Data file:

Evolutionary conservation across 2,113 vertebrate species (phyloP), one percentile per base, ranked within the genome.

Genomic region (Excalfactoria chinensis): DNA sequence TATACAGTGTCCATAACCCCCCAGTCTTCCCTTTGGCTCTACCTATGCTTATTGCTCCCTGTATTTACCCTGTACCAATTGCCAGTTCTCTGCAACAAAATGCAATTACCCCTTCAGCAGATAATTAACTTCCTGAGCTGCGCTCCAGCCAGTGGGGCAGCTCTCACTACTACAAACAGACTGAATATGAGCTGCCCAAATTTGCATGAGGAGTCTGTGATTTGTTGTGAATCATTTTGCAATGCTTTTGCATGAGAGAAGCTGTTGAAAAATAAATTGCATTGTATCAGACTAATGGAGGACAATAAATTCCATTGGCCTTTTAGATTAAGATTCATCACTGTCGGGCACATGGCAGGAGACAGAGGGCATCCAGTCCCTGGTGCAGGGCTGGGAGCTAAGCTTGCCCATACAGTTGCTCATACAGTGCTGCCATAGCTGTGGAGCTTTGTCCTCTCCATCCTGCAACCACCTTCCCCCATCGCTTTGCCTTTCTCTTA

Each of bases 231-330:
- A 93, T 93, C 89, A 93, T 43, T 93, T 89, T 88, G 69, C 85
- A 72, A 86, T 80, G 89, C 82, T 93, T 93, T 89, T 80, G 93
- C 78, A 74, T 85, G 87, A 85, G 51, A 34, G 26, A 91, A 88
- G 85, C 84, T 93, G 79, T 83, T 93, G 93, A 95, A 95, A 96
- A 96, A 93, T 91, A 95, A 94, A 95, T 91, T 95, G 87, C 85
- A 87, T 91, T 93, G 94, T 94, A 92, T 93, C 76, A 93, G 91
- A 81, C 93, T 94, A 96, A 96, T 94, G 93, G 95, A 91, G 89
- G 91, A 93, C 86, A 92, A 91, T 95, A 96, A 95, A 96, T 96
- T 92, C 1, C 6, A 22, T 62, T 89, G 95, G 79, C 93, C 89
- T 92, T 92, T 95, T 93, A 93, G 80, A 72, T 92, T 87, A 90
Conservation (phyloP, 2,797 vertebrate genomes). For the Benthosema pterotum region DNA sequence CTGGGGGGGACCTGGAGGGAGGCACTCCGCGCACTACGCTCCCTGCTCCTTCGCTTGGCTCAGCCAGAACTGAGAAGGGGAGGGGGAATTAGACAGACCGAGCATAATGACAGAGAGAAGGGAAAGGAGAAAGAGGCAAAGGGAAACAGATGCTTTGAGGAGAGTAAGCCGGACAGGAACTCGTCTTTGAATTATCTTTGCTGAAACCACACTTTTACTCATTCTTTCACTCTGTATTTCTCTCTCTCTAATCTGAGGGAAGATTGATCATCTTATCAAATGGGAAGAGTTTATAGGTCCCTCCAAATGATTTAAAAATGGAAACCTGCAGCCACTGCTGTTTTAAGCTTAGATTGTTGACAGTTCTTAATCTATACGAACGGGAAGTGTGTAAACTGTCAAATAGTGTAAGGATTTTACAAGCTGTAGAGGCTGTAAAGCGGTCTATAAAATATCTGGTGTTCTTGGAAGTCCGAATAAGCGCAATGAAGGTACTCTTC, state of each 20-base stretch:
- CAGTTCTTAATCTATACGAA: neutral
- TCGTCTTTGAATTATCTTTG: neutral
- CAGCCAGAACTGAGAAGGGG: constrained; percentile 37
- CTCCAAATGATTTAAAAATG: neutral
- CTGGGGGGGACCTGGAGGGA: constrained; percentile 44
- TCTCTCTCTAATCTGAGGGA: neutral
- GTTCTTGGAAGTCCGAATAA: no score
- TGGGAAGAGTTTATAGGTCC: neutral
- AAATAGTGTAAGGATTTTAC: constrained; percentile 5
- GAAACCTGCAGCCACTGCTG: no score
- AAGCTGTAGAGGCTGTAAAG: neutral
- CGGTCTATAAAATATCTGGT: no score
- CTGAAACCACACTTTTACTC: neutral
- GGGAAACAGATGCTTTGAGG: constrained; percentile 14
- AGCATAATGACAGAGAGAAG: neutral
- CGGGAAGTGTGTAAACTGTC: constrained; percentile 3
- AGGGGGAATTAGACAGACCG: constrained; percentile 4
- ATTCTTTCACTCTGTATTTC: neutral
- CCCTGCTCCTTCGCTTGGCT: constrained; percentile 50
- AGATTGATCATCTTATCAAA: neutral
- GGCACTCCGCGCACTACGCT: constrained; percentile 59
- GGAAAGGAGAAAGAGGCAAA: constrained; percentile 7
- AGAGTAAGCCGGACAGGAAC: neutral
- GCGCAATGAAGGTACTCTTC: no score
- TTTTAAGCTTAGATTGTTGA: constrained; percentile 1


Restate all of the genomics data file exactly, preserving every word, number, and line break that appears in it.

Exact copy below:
Evolutionary conservation across 2,113 vertebrate species (phyloP), one percentile per base, ranked within the genome.

Genomic region (Excalfactoria chinensis): DNA sequence TATACAGTGTCCATAACCCCCCAGTCTTCCCTTTGGCTCTACCTATGCTTATTGCTCCCTGTATTTACCCTGTACCAATTGCCAGTTCTCTGCAACAAAATGCAATTACCCCTTCAGCAGATAATTAACTTCCTGAGCTGCGCTCCAGCCAGTGGGGCAGCTCTCACTACTACAAACAGACTGAATATGAGCTGCCCAAATTTGCATGAGGAGTCTGTGATTTGTTGTGAATCATTTTGCAATGCTTTTGCATGAGAGAAGCTGTTGAAAAATAAATTGCATTGTATCAGACTAATGGAGGACAATAAATTCCATTGGCCTTTTAGATTAAGATTCATCACTGTCGGGCACATGGCAGGAGACAGAGGGCATCCAGTCCCTGGTGCAGGGCTGGGAGCTAAGCTTGCCCATACAGTTGCTCATACAGTGCTGCCATAGCTGTGGAGCTTTGTCCTCTCCATCCTGCAACCACCTTCCCCCATCGCTTTGCCTTTCTCTTA

Each of bases 231-330:
- A 93, T 93, C 89, A 93, T 43, T 93, T 89, T 88, G 69, C 85
- A 72, A 86, T 80, G 89, C 82, T 93, T 93, T 89, T 80, G 93
- C 78, A 74, T 85, G 87, A 85, G 51, A 34, G 26, A 91, A 88
- G 85, C 84, T 93, G 79, T 83, T 93, G 93, A 95, A 95, A 96
- A 96, A 93, T 91, A 95, A 94, A 95, T 91, T 95, G 87, C 85
- A 87, T 91, T 93, G 94, T 94, A 92, T 93, C 76, A 93, G 91
- A 81, C 93, T 94, A 96, A 96, T 94, G 93, G 95, A 91, G 89
- G 91, A 93, C 86, A 92, A 91, T 95, A 96, A 95, A 96, T 96
- T 92, C 1, C 6, A 22, T 62, T 89, G 95, G 79, C 93, C 89
- T 92, T 92, T 95, T 93, A 93, G 80, A 72, T 92, T 87, A 90
Conservation (phyloP, 2,797 vertebrate genomes). For the Benthosema pterotum region DNA sequence CTGGGGGGGACCTGGAGGGAGGCACTCCGCGCACTACGCTCCCTGCTCCTTCGCTTGGCTCAGCCAGAACTGAGAAGGGGAGGGGGAATTAGACAGACCGAGCATAATGACAGAGAGAAGGGAAAGGAGAAAGAGGCAAAGGGAAACAGATGCTTTGAGGAGAGTAAGCCGGACAGGAACTCGTCTTTGAATTATCTTTGCTGAAACCACACTTTTACTCATTCTTTCACTCTGTATTTCTCTCTCTCTAATCTGAGGGAAGATTGATCATCTTATCAAATGGGAAGAGTTTATAGGTCCCTCCAAATGATTTAAAAATGGAAACCTGCAGCCACTGCTGTTTTAAGCTTAGATTGTTGACAGTTCTTAATCTATACGAACGGGAAGTGTGTAAACTGTCAAATAGTGTAAGGATTTTACAAGCTGTAGAGGCTGTAAAGCGGTCTATAAAATATCTGGTGTTCTTGGAAGTCCGAATAAGCGCAATGAAGGTACTCTTC, state of each 20-base stretch:
- CAGTTCTTAATCTATACGAA: neutral
- TCGTCTTTGAATTATCTTTG: neutral
- CAGCCAGAACTGAGAAGGGG: constrained; percentile 37
- CTCCAAATGATTTAAAAATG: neutral
- CTGGGGGGGACCTGGAGGGA: constrained; percentile 44
- TCTCTCTCTAATCTGAGGGA: neutral
- GTTCTTGGAAGTCCGAATAA: no score
- TGGGAAGAGTTTATAGGTCC: neutral
- AAATAGTGTAAGGATTTTAC: constrained; percentile 5
- GAAACCTGCAGCCACTGCTG: no score
- AAGCTGTAGAGGCTGTAAAG: neutral
- CGGTCTATAAAATATCTGGT: no score
- CTGAAACCACACTTTTACTC: neutral
- GGGAAACAGATGCTTTGAGG: constrained; percentile 14
- AGCATAATGACAGAGAGAAG: neutral
- CGGGAAGTGTGTAAACTGTC: constrained; percentile 3
- AGGGGGAATTAGACAGACCG: constrained; percentile 4
- ATTCTTTCACTCTGTATTTC: neutral
- CCCTGCTCCTTCGCTTGGCT: constrained; percentile 50
- AGATTGATCATCTTATCAAA: neutral
- GGCACTCCGCGCACTACGCT: constrained; percentile 59
- GGAAAGGAGAAAGAGGCAAA: constrained; percentile 7
- AGAGTAAGCCGGACAGGAAC: neutral
- GCGCAATGAAGGTACTCTTC: no score
- TTTTAAGCTTAGATTGTTGA: constrained; percentile 1